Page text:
Maker Classroom Resources
In your maker classroom, you might to see the resources for teaching and learning as Widespread, Shared or Scarce. How you provision your learning environment will depend on how any given supply or tool fits into these categories.
These are the supplies, materials, tools that are readily available in quantity and without reservation. In many schools, copier paper fits in this category, pencils, paper clips and other traditional supplies can be had with a minimum of begging. If there is a drink machine in the building, plastic bottles should be readily available. You may also arrange a donation of some amazing resource that will be available from the community. Several years ago, I worked out a deal with a parent employed at a corporation to donate 80 Pentium II and III computers. They arrived on two pallets along with mice, keyboards and a couple of boxes of power cords. Where before the donation, computers were a relatively scarce resource, suddenly I had so many computers that they were literally stacked three machines high under the the classroom tables. After using them as computers for students to rebuild, the components had a long life. From this ubiquitous resource of compujunk, we learned a lot about how computers work, how to fix them and how to repurpose the components, all the way down to harvesting cd drives for their motors, switches and amplifier chips.
For some materials, tools and even spaces, it makes much more sense for them to be shared. If there is an expensive tool that you don't use all that often, it can see more action in a shared environment. This is the case with 3D printers, electronic component collections and even the work room itself. Teachers who travel with a cart know about shared resources, as do people who frequent hackerspaces, community centers and vacation camps. With shared resources, tools and supplies can be concentrated in an area where other people have access to them, an the resources' use may be sporadic. These devices and supplies may be donated equipment or purchased with the intent to share.
With shared resources, it is important that people recognize the shared nature of the device and manage their time and access accordingly. If the whole class is sharing access to the laser cutter, or 3D printer, and others are waiting on machine time, then doing short cuts or short prints will help move the whole group to get a chance to use the tool. Saving a long print or a long cut until last in line when most of the group has moved on to their next class will help get everybody through. Trying out a new process that might take a lot of machine time can prevent others from getting their ideas made. If a student is waiting for access to the vinyl cutter, she should sit near the machine watching how the other people operate the machine so that she can get her project made quickly when it becomes her turn. People sitting near the machine should use it and move along so others can get their chance. They shouldn't sit and hang out, preventing others from accessing the resource.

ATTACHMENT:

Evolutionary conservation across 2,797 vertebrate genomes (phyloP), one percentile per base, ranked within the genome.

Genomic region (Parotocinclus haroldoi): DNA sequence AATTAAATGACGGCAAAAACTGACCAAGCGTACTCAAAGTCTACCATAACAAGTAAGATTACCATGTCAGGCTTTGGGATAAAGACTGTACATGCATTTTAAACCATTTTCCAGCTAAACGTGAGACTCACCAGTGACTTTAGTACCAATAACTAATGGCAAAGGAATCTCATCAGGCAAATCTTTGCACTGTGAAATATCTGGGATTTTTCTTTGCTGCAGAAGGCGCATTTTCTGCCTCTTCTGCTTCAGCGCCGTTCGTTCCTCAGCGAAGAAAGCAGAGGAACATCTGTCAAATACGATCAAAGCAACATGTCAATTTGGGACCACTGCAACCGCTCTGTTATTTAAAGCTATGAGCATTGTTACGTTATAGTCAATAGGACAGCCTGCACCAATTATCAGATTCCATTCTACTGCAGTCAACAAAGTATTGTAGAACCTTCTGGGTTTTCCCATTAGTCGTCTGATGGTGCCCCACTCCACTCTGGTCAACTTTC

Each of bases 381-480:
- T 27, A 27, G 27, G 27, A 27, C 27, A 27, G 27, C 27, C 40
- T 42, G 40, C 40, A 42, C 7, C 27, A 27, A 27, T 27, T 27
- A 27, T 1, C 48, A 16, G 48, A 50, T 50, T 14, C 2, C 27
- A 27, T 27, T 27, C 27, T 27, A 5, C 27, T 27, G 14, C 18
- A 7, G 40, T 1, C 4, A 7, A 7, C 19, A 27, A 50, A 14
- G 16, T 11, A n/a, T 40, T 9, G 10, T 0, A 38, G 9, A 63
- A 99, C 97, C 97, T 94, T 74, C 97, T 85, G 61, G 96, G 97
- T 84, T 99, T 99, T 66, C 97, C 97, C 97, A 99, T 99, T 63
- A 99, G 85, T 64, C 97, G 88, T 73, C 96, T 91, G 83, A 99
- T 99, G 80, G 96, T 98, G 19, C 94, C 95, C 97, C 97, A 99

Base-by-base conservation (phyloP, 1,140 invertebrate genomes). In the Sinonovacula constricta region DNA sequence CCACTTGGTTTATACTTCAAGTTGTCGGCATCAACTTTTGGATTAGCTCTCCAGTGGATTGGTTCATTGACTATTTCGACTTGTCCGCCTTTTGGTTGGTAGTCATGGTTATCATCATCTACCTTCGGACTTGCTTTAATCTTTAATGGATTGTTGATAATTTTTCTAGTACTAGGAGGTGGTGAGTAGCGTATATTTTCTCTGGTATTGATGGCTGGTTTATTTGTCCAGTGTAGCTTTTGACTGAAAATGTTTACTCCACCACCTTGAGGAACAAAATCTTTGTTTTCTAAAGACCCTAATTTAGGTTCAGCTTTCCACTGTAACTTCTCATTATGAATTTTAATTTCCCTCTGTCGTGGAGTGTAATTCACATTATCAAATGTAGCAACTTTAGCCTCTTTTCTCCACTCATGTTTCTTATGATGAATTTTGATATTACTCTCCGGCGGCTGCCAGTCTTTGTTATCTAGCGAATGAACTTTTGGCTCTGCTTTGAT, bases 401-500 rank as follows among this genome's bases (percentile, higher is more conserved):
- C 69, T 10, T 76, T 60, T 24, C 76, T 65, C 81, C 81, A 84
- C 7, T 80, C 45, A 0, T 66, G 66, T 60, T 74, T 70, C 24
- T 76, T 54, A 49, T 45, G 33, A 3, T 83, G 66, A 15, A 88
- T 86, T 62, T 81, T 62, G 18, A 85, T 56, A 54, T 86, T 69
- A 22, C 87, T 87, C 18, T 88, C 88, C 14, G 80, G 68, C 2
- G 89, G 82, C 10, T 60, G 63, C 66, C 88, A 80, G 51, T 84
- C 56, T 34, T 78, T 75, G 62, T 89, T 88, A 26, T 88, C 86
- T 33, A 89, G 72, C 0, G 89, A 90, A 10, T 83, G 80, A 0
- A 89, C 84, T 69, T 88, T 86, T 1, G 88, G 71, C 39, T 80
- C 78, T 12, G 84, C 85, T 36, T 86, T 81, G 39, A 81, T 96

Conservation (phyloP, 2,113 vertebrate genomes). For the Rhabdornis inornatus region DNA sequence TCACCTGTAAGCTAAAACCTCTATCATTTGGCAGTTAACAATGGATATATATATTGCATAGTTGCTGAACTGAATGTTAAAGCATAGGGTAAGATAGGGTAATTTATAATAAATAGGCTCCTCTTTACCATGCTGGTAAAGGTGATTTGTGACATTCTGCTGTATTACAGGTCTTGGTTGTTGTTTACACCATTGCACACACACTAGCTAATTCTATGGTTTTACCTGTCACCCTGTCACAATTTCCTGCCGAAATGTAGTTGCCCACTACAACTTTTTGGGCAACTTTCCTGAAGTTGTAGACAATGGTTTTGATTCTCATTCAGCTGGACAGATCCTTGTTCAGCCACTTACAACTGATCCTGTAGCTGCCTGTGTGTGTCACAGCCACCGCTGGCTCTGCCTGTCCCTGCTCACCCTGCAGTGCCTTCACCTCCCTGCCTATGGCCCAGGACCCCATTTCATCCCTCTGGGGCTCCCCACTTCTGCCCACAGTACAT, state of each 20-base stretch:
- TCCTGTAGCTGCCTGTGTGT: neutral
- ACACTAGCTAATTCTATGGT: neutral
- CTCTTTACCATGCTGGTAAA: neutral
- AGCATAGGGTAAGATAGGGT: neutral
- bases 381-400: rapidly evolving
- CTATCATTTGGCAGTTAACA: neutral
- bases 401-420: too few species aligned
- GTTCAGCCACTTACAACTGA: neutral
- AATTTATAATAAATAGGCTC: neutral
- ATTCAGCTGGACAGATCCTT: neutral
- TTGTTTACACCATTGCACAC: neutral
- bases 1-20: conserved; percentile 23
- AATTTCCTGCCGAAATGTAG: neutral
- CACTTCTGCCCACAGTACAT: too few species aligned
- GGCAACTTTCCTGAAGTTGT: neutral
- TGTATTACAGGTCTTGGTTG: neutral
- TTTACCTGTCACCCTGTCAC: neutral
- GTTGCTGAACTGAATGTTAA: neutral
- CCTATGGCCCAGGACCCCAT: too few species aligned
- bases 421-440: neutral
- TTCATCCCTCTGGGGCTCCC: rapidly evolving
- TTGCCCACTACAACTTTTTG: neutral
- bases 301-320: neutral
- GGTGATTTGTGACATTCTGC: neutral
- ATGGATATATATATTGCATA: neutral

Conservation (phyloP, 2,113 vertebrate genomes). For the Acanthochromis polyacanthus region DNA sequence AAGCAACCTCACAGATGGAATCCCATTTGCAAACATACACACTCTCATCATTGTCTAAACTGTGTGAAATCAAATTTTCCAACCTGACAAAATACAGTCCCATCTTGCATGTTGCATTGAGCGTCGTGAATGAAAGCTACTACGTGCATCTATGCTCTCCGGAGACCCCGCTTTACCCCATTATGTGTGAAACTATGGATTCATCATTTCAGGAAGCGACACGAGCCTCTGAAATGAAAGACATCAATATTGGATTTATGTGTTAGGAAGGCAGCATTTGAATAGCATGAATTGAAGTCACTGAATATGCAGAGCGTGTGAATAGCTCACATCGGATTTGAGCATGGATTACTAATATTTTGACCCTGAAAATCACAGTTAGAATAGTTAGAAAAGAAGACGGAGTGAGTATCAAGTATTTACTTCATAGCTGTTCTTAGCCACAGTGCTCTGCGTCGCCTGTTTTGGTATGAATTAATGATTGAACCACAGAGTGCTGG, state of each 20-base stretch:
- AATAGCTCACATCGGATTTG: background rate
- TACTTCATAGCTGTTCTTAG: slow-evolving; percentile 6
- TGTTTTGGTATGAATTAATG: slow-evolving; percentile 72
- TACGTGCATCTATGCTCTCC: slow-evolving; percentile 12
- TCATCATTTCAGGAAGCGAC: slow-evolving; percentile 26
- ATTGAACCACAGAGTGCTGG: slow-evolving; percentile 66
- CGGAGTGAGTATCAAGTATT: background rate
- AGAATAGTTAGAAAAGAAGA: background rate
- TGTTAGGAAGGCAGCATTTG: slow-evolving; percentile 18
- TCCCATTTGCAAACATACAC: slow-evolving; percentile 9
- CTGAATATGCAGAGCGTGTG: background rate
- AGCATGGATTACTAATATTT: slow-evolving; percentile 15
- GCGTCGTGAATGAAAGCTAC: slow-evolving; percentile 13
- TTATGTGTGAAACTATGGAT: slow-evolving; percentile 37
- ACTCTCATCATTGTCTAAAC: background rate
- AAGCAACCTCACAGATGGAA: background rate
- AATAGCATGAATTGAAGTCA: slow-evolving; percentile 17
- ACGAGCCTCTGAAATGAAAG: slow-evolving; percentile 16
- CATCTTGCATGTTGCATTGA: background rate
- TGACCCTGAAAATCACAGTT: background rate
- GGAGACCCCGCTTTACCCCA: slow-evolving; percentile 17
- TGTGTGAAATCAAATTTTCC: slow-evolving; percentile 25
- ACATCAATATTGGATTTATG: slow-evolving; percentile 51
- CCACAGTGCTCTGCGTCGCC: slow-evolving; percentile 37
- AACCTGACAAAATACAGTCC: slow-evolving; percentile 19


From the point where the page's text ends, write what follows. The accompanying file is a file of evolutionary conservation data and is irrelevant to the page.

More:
With shared resources, the expense can be spread out over a greater amount of users who will access it. If a 3D printer costs $1,000 and thirty people can get access to the tool in a classroom or shared learning space, the cost per person is lower than if it's bought as a personal machine that stays at home and only one or two people use it.
Some materials that student and community learners can benefit from are very difficult to get, expensive or potentially dangerous if not operated properly. If your classroom has one sewing machine, and there are twenty students, this scarce resource will need to be managed. While one person uses it, another might watch, but the other students will need to be working on other phases of the project while they wait their turn. Some might be designing, preparing materials, gathering information before using the machine, and others might be finishing their work and documenting their projects with photographs, video, text and posters after sewing with the machine.
If your classroom is equipped with just a little bit of white paint, this scarce resource must be managed carefully to make sure it gets used well. Sure, maybe you could go out and buy some, but what if time or money is also a limited resource, and you can't get more? How can the resource be managed? You may also want to make a resource scarce for other reasons. Soldering irons or utility knives are resources that I personally prefer to keep as scarce resources. It makes me more comfortable knowing that there are only a few of them to keep my eyes on.Having potentially troublesome tools kept scarce helps encourage students to use their time in a more focused manner. If you have large class size, then storage space might be more scarce than if you have small class size. This will affect the types of projects that will be appropriate.
Some resources may start out as scarce, then move on to shared and ultimately become ubiquitous. Computers hold a good example here. In the early days of computers, a student would have been lucky to get any computer time. Eventually, computer terminals allowed some schools to give access, then personal computers appeared in a few classrooms. It is now fairly standard for there to be at least one computer in each classroom, making it possible for shared access. Some classrooms have widespread access where every student has a computer. Digital cameras have followed a similar arc as they have gone from unusual and expensive to standard and embedded on just about every cellphone that students may have. As more students have greater access to these resources, it becomes easier to design projects around their use.
What are the Widespread, Shared and Scarce resources in your learning environment? How do you manage students' access to various devices and supplies to get the most learning out everything students can use?